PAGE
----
Investigating Chest Pain: is there a Gender Bias?
Leonardo Reisin, Chaim Yosefy, Sharon Kleir, Emil Hay, Ronit Peled, Shimon Scharf
Cardiology and Emergency Depts. and Epidemiology Unit, Barzilai Medical Center, Ashkelon (Affiliated with Ben-Gurion University, Beer Sheba)
Ischemic heart disease (IHD) in women is characterized by a higher morbidity and mortality in the peri-infarction and coronary bypass peri-operative periods. These epidemiological data strengthen our impression that the health system unintentionally "ignores" the high proportion of females with IHD.
The process of investigating chest pain, diagnosing IHD, and the subsequent treatment and rehabilitation, seem to differ between the genders. Time elapsed from beginning of chest pain to diagnosis of IHD seems to be longer in women than in men. Personal, educational and social factors are contributory.
Although time elapsed between diagnosis and rehabilitation is usually similar in the genders, peri-operative morbidity and mortality are higher in women. It may be that the higher rates in women are caused by delay in diagnosis and treatment, which allows worsening of the disease in women before treatment. This delay can occur during the time needed for evaluation of chest pain, from the door of the physician to diagnosis and treatment.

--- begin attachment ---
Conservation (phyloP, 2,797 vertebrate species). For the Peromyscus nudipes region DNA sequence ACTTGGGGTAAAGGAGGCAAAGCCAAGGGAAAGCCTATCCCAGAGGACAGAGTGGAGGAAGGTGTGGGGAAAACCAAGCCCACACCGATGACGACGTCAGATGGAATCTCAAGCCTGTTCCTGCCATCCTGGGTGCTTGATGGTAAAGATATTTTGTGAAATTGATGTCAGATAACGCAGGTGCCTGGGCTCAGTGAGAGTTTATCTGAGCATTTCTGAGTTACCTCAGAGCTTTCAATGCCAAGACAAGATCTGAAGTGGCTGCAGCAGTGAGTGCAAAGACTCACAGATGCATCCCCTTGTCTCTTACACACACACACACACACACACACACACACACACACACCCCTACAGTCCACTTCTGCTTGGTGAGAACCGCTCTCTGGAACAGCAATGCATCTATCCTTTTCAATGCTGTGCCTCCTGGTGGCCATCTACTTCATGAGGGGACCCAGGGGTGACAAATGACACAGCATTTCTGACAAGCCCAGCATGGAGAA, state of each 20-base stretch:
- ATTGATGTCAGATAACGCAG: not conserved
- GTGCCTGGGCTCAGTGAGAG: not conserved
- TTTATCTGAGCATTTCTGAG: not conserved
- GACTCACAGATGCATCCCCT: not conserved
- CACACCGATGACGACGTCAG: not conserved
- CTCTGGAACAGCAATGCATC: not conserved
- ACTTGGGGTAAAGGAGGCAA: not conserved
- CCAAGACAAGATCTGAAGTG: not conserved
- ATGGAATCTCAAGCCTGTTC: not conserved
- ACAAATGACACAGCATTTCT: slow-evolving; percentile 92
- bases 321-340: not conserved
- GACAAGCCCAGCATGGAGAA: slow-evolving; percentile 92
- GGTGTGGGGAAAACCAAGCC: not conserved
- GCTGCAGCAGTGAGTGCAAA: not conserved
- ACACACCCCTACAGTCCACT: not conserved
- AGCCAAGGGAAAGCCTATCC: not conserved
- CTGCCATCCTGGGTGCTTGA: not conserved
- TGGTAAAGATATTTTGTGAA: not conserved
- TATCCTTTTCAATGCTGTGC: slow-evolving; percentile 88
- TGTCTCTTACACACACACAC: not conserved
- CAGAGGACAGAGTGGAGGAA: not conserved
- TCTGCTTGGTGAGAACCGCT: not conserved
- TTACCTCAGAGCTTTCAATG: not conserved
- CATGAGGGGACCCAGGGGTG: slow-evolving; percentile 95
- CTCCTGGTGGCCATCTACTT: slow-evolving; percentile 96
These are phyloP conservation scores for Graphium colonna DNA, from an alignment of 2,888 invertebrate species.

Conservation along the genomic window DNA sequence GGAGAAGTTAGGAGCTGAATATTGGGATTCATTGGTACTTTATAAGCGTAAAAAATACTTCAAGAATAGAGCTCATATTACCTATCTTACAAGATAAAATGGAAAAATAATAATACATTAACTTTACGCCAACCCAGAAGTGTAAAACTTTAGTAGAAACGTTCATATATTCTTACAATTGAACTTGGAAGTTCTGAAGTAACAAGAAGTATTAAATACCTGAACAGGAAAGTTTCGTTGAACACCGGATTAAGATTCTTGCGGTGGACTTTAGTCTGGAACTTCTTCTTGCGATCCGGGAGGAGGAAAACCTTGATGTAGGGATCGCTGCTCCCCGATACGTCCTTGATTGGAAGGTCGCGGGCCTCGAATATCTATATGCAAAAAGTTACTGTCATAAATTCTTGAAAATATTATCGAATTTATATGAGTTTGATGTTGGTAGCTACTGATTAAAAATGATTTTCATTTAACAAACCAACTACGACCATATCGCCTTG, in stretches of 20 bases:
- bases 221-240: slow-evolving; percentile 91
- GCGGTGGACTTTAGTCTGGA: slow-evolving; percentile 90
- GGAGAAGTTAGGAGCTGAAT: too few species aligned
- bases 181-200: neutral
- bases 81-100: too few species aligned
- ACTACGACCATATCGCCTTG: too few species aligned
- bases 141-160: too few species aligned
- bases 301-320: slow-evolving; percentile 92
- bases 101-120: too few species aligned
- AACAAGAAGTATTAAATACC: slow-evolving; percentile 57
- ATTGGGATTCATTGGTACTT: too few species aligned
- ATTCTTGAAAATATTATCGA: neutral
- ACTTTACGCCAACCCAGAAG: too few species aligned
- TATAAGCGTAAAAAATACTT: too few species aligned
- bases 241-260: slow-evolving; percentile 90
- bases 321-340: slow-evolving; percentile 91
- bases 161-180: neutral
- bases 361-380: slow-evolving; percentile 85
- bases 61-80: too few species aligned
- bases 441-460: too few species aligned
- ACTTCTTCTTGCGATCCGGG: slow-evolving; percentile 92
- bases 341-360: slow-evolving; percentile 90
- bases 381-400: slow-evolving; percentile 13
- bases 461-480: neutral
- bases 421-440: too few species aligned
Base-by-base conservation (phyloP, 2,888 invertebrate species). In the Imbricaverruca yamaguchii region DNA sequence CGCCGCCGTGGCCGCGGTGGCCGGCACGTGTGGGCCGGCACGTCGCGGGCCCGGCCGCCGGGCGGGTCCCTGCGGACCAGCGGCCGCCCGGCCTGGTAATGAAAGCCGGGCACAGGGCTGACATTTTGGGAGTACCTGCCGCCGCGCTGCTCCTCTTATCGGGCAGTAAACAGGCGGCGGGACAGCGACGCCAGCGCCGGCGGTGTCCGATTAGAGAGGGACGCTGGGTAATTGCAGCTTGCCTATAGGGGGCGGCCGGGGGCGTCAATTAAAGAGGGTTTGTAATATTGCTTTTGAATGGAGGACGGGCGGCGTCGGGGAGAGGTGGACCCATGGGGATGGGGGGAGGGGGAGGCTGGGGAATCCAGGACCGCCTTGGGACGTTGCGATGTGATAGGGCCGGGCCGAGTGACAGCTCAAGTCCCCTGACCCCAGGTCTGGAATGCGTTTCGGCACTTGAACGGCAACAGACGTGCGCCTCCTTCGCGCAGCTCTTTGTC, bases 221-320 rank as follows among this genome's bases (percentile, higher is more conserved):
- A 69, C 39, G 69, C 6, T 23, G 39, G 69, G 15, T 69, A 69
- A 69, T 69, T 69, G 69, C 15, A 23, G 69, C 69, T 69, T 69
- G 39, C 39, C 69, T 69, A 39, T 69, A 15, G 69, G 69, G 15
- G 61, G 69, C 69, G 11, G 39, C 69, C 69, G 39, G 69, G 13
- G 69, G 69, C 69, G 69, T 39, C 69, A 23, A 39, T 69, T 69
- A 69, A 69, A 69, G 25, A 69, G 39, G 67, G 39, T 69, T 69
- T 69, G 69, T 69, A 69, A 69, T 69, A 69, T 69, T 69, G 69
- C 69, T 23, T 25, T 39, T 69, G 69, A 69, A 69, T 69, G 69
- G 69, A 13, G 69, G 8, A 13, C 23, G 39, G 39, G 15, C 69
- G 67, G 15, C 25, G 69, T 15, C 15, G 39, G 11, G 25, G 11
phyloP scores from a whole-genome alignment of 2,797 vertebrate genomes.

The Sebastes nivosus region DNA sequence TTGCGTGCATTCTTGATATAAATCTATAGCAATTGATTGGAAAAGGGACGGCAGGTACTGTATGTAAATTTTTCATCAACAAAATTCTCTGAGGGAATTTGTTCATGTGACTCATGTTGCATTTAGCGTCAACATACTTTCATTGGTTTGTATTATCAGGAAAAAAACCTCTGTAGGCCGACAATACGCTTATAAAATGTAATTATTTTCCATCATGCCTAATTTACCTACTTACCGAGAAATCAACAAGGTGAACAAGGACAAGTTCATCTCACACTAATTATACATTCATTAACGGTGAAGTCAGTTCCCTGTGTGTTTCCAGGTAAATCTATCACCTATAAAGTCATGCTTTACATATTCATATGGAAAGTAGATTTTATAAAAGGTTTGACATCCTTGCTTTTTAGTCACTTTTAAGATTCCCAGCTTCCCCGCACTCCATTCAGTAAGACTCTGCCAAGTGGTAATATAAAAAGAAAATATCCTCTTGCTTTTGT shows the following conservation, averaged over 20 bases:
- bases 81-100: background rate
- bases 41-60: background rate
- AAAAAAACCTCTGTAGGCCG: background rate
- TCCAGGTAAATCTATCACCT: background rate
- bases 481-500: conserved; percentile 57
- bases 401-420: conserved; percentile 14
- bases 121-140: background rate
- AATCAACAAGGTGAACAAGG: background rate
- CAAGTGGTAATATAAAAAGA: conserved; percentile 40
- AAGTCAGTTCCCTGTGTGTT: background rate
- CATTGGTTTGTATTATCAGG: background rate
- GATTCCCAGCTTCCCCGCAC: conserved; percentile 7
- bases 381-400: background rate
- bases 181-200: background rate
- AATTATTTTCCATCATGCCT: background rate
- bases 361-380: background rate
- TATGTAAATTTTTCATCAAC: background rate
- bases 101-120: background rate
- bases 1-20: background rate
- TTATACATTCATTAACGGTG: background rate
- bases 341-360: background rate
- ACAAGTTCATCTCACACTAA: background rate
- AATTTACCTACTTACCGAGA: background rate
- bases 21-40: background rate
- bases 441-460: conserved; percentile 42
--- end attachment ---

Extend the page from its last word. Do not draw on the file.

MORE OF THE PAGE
In our retrospective study we determined the difference in referral of men and women with chest pain to the emergency department (ED) and the attitude of physicians in the ED and medical department to chest pain in men and in women, including final diagnosis on discharge. 615 patients over 18 years referred to the ED for chest pain during 3 randomly chosen, consecutive months were studied. We found that women constituted only 39.5% of the referred patients, but the proportion hospitalized was similar to that in men. Hospitalized women were older (57.7±18.4 versus 49.7±17.8 years in men), and had more risk factors (4 versus 2 in men). Proportions of specific diagnoses on discharge from hospital were equal in the genders.
To bridge the differences and to implement education in prevention, investigation and treatment of IHD in women, we established the "Female Heart" clinic. The objective of this clinic is to reduce differences in the first step, in the process of evaluating chest pain in women, by educating and encouraging them to present early to their physicians, and by changing physicians' attituin the investigation of chest pain in women. We plan to determine in a prospective study if these goals are.